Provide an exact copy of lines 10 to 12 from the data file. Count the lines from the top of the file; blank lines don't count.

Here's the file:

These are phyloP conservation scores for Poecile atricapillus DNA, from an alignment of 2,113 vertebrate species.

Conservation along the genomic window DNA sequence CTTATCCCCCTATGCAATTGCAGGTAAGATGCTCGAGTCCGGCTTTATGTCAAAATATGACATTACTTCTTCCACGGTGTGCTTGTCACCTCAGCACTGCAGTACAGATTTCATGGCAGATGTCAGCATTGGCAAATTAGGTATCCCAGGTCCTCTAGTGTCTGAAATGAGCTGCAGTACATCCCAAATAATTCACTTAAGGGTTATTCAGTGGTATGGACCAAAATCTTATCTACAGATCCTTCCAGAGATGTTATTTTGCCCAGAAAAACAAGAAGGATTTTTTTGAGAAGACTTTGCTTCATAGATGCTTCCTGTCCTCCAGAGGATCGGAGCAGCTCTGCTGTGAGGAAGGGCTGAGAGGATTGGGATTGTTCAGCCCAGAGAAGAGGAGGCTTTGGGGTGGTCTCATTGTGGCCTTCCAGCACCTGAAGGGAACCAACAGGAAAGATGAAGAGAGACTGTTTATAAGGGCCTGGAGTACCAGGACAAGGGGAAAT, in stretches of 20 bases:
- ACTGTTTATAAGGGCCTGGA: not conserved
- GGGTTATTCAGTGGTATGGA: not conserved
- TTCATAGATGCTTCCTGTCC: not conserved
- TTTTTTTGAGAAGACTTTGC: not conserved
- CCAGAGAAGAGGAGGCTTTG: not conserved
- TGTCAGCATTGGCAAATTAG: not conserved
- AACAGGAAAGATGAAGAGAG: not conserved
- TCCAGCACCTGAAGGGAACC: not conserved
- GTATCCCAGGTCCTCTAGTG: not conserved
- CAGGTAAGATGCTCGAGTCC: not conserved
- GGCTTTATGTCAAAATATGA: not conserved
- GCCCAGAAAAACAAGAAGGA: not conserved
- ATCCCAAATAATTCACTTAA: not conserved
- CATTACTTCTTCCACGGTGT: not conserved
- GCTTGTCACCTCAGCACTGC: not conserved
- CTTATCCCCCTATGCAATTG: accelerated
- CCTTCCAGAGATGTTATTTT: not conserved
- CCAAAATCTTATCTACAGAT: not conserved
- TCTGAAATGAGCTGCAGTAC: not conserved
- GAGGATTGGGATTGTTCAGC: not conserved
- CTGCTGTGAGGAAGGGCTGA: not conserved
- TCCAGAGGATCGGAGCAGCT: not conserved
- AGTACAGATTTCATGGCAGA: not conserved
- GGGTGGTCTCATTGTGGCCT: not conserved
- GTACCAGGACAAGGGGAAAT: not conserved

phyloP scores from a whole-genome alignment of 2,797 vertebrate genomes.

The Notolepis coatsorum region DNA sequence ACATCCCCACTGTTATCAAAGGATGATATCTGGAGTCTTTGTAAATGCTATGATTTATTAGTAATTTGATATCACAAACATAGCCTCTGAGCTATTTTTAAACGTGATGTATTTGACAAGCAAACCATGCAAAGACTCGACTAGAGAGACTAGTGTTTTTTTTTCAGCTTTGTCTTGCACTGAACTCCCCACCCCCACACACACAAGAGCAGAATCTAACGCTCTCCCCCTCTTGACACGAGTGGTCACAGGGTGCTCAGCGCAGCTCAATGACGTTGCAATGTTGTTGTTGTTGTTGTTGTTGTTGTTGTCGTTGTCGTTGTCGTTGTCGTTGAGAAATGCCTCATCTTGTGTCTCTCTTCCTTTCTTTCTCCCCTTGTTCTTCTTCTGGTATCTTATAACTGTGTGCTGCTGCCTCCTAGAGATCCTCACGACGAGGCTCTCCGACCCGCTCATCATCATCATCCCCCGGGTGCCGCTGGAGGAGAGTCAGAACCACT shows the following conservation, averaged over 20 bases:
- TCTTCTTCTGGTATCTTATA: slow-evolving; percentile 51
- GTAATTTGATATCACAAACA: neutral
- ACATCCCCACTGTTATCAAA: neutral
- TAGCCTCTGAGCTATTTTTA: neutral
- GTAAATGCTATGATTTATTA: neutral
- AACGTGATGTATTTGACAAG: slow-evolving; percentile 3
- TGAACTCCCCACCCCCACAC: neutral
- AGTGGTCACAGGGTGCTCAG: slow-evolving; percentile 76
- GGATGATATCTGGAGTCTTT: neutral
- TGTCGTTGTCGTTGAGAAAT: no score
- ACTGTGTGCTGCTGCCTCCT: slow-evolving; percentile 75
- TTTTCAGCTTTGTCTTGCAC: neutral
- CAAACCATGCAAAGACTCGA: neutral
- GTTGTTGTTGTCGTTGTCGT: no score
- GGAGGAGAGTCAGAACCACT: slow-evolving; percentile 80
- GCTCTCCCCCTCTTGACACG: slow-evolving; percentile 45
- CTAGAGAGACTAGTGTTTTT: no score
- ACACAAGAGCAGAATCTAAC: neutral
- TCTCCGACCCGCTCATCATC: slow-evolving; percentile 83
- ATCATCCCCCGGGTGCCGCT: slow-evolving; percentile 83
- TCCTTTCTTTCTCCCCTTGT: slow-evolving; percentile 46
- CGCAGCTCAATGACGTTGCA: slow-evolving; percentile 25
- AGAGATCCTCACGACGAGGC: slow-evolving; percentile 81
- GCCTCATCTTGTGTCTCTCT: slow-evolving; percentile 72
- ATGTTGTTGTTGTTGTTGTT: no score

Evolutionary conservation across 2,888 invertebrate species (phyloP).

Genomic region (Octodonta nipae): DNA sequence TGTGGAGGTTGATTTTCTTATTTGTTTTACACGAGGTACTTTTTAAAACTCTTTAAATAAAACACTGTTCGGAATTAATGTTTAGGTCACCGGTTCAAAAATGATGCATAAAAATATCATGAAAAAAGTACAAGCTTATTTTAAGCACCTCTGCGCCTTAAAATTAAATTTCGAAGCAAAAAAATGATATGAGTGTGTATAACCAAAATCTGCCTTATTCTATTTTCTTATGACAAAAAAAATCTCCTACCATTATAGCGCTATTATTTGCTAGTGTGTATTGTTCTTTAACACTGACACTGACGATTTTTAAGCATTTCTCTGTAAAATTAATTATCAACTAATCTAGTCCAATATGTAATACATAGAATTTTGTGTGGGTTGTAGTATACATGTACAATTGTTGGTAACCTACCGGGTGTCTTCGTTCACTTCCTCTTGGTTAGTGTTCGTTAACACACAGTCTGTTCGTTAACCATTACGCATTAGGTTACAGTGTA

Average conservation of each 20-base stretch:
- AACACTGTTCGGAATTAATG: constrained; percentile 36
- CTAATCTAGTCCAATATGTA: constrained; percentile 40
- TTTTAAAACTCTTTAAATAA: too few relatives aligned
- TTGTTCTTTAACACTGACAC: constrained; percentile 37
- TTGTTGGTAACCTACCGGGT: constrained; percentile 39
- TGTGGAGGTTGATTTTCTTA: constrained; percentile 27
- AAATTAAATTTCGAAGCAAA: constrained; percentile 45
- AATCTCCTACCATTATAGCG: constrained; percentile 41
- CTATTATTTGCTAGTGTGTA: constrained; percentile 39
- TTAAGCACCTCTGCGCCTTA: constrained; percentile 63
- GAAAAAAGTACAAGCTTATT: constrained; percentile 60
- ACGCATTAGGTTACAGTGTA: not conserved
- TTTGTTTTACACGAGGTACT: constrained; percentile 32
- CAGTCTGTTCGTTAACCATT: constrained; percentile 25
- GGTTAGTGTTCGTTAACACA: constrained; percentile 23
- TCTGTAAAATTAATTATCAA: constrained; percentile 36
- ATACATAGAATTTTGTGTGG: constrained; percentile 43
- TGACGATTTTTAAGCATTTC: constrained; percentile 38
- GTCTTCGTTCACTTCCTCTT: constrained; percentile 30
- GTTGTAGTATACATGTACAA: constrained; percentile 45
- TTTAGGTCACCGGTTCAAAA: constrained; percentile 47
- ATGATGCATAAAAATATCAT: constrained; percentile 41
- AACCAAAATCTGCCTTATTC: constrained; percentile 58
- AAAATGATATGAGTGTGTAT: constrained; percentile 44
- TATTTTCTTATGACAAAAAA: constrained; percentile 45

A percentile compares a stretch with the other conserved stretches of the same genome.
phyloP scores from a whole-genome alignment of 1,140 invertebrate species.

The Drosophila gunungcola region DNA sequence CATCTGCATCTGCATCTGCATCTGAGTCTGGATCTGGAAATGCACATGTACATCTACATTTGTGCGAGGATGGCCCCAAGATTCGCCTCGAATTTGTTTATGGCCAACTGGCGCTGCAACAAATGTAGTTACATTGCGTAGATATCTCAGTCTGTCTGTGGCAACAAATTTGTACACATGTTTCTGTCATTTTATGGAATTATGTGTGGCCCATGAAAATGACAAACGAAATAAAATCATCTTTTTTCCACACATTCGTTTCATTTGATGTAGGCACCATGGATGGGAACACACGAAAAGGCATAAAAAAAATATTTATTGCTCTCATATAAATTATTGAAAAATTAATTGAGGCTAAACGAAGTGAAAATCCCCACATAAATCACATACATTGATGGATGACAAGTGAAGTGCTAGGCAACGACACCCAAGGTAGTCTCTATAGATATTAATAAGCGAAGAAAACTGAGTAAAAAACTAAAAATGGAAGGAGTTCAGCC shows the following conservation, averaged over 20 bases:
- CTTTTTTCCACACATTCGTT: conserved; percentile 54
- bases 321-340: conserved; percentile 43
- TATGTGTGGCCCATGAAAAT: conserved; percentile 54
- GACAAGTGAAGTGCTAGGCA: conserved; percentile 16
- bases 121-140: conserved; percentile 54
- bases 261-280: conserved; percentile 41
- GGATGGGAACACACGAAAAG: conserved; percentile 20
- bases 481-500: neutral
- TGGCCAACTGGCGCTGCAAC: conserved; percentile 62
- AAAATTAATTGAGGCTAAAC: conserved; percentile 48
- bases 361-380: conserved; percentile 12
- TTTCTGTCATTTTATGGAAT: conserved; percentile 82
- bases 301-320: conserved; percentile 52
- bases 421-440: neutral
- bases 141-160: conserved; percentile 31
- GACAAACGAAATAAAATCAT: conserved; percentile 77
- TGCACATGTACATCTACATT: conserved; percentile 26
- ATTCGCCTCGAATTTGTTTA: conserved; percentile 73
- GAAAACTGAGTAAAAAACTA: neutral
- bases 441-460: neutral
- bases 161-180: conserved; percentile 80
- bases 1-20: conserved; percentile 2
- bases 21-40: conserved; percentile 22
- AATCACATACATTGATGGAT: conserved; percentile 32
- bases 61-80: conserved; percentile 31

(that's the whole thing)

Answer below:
- TCCAGCACCTGAAGGGAACC: not conserved
- GTATCCCAGGTCCTCTAGTG: not conserved
- CAGGTAAGATGCTCGAGTCC: not conserved